(EQ 9.13)

The selection of all standard curves (and FlexCurves) is allowed for easy coordination with system relaying. For the example system, an IEEE extremely inverse curve will be used and a setting will be chosen such that the operate time for a three phase fault on the high side of the transformer is 0.75 seconds. For simplicity, the power system contribution is not considered. 211.765 Transformer Impedance = 0.10 -------------------- = 0.106 pu on machine base 200 Impedance to Fault = 0.216 + 0.106 = 0.322 pu 1 - 6800 Fault Current = V = -------------- ------------ = 2.64 pu --0.322 8000 X Transformer Impedance 10.6 Fault Voltage = Nominal Voltage --------------------------------------------------------------- = 18 kV ---------- = 5.93 kV Total Impedance 32.2 Fault Voltage Pickup Reduction = ----------------------------------------------------------------------- = 5.93 kV = 0.329 ------------------Generator Nominal Voltage 18 kV The equation for an IEEE extremely inverse curve is as follows:
(EQ 9.14) (EQ 9.15) (EQ 9.16)

(EQ 9.17) (EQ 9.18)

GE Multilin

G60 Generator Management Relay

9-5

9.1 SETTING EXAMPLE A -------------------------------------------------------------------------------------- + B I T = TDM -------------------------------------------------------------------- p 1 I pickup Pickup Reduction where A = 28.2, B = 0.1217, and p = 2. Solving for TDM, we have: 0.75 TDM = ------------------------------------------------------------------------------ = 0.88 28.2 ----------------------------------------------------- + 0.1217 2 2.64 ----------------------------------- 1 1.275 0.329

9 APPLICATION OF SETTINGS

(EQ 9.19)

(EQ 9.20)

Since this element will coordinate with system protections a timed reset is chosen. The element must be blocked for a VT fuse failure. The neutral source will be chosen. Make the following changes in EnerVista UR Setup or through the SETTINGS GROUPED ELEMENTS SETTING GROUP 1 PHASE CURRENT PHASE TOC1 menu:

9.1.10 BACKUP DISTANCE This function provides time-delayed protection for system faults that have not been cleared by system protections and to provide backup protection for stator faults. The Line source will be used in this example to permit the application of a forward and reverse zone. The memory duration will be left at the default setting (10 cycles). Zone 1 will look forward and cover the GSU and the transmission line leaving the station. Zone 3 will look in the reverse direction and cover the stator winding. Zone 2 will not be used in this example. A mho shape will be chosen for both elements. Both the VTs and the CTs are located on the low voltage side of the GSU. The transformer vector diagram shows this transformer to be Dy1 (referenced from the LV side). Consequently Dy1 is chosen form both the XFMR VOL CONNECTION setting and the XFMR CUR CONNECTION setting. There are no transformers in the reverse direction. Therefore None is chosen for both of the Zone 3 transformer connection settings. The reach of the Zone 1 element will be set at 120% of impedance of the GSU and the transmission line. In the instance that there are multiple lines and/or multiple generators, the Zone 1 reach must be increased to compensate for the infeed effect.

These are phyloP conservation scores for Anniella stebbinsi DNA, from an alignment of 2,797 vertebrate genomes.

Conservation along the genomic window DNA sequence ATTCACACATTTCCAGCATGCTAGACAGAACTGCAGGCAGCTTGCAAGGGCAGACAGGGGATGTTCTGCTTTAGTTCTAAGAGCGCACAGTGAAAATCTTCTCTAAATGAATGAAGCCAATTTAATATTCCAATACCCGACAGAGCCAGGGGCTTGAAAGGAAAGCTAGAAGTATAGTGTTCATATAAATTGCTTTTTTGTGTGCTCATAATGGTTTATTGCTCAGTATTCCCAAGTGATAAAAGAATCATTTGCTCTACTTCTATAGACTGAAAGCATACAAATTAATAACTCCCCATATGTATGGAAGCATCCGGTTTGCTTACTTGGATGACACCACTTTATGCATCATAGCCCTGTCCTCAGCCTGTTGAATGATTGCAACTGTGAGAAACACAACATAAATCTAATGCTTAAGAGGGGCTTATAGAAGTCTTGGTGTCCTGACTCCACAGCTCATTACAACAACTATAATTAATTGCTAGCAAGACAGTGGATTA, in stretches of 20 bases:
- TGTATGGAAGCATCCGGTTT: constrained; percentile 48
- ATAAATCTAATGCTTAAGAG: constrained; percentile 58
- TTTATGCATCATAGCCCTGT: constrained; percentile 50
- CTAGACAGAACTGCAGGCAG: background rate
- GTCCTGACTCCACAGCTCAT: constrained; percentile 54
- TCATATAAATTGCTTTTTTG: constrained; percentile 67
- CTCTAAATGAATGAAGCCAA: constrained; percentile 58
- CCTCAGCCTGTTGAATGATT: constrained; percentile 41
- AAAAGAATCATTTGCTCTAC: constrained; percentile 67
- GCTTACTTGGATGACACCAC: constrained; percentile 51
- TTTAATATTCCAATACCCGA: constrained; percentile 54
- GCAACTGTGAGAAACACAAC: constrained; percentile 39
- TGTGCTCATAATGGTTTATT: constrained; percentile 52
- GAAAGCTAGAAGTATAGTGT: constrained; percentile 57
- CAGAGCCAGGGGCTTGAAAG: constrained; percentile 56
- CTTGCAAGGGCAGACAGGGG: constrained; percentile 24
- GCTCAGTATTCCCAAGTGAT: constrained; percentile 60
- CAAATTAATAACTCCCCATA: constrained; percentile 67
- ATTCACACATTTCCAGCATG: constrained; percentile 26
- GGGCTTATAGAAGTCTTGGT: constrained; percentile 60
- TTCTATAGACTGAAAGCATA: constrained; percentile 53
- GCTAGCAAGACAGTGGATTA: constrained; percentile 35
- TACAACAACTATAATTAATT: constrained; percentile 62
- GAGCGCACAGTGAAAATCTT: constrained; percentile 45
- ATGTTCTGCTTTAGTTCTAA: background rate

2 VL ( 18 ) Transformer Impedance = X T --------------- = j0.1 ------------- = j0.162 primary ohms MVA T 200 2 VL ( 18 ) Line Impedance = X L ------ = ( 15 + j75 ) ---------------- = 0.255 + j1.276 primary ohms 2 ( 138 ) 2 VH 2

(EQ 9.21)

(EQ 9.22)

9-6

G60 Generator Management Relay

GE Multilin

9 APPLICATION OF SETTINGS

9.1 SETTING EXAMPLE

CT Ratio Zone 1 Reach = 1.2 ( Transformer Impedance + Line Impedance ) ---------------------VT Ratio 1600= 1.2 ( j0.162 + 0.255 + j1.276 ) -------------- = 17.8 80 secondary ohms 157.5

(EQ 9.23)

The Zone 3 reach will be set at 120% of the generator transient reactance. The time delay of this element should be compared to the generator decrement curve to verify the adequacy of this setting.
2 VL ( 18 ) Generator Impedance = X d --------------- = j1.967 ------------- = j3.01 primary ohms MVA G 211 2

(EQ 9.24)

CT Ratio Zone 3 Reach = 1.2 Generator Impedance ---------------------VT Ratio 1600= 1.2 j3.01 -------------- = j36.68 secondary ohms 157.5

(EQ 9.25)

An Mho shape has been chosen for this example. Therefore, the Quad settings are left at their default values. Make the folGROUPED ELEMENTS SETTING GROUP 1 DISlowing changes in EnerVista UR Setup or through the SETTINGS PHASE DISTANCE Z1(3) menus: TANCE

9.1.11 STATOR GROUND FAULT a) AUXILIARY OVERVOLTAGE Stator ground fault protection is implemented with an overvoltage element connected at the generator neutral resistor. The Auxiliary Overvoltage element will be used in this example. The Aux. voltage input has previously been assigned to the NEUTRL source. In this example the element will be set to protect 97% of the stator against ground faults. Nominal Phase Ground Voltage 18000 3 PICKUP = 0.03 ---------------------------------------------------------------------------------------- = 0.03 --------------------------- = 0.026 pu Ground VT Primary 12000
(EQ 9.26)

The time delay should be longer than the longest normal clearing time for faults outside the generator zone. If the phase VTs are WYE connected then this element should also be coordinated with VT secondary fuses to prevent false operations for VT secondary ground faults. For the sample system a time delay of 1 second will be used. Make the following changes GROUPED ELEMENTS SETTING GROUP 1 VOLTAGE ELEMENTS in EnerVista UR Setup or through the SETTINGS AUXILIARY OV1 menu:

GE Multilin

G60 Generator Management Relay

9-7

9.1 SETTING EXAMPLE

9 APPLICATION OF SETTINGS